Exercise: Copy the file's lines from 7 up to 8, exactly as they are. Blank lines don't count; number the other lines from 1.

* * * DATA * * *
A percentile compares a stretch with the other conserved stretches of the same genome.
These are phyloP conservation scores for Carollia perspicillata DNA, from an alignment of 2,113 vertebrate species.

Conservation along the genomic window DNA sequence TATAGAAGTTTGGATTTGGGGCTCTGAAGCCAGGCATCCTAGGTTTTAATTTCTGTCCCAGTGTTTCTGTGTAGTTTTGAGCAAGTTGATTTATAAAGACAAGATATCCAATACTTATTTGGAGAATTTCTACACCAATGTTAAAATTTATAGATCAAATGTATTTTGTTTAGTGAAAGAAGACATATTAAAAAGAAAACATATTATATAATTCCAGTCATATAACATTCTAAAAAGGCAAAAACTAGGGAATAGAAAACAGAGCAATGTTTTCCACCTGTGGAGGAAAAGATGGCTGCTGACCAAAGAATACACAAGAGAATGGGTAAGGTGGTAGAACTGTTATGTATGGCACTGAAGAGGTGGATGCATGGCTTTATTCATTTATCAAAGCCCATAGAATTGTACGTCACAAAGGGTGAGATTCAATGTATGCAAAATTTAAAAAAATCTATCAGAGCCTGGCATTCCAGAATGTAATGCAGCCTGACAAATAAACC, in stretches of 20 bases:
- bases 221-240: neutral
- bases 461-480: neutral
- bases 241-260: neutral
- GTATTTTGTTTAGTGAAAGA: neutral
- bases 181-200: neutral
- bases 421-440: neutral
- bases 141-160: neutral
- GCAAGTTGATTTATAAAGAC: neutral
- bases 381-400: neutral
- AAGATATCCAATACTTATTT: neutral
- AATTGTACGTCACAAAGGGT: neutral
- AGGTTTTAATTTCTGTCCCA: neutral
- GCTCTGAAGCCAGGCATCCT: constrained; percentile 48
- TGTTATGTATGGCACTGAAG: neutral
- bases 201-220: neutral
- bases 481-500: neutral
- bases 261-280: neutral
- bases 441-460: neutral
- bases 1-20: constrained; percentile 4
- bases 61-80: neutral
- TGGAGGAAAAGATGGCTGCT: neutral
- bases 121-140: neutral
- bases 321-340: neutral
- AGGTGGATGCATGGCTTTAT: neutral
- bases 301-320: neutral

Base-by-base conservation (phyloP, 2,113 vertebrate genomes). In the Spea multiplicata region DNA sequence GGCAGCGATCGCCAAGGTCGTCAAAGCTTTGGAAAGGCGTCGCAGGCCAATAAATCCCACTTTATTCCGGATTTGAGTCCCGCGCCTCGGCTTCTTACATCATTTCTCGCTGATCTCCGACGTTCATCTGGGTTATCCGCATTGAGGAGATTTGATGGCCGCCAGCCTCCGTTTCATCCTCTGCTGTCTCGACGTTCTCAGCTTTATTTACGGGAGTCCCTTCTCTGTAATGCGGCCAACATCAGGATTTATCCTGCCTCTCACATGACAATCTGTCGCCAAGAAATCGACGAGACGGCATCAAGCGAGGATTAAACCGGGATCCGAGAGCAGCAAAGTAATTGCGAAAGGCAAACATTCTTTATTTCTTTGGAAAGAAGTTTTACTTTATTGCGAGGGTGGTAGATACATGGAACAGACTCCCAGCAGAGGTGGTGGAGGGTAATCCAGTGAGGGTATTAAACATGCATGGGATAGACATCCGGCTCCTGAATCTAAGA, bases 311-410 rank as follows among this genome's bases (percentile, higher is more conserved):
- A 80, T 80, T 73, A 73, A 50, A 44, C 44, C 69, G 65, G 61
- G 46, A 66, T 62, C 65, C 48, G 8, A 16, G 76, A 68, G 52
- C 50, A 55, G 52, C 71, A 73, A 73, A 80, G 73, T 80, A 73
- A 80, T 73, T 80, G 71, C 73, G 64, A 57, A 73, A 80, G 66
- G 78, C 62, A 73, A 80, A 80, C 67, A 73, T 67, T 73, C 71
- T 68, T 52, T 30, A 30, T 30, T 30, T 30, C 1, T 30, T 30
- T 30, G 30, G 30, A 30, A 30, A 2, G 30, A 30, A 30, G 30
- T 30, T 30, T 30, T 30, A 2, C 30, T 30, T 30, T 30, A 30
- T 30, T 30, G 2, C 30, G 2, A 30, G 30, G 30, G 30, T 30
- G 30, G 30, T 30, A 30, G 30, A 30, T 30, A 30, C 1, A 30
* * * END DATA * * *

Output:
- GTATTTTGTTTAGTGAAAGA: neutral
- bases 181-200: neutral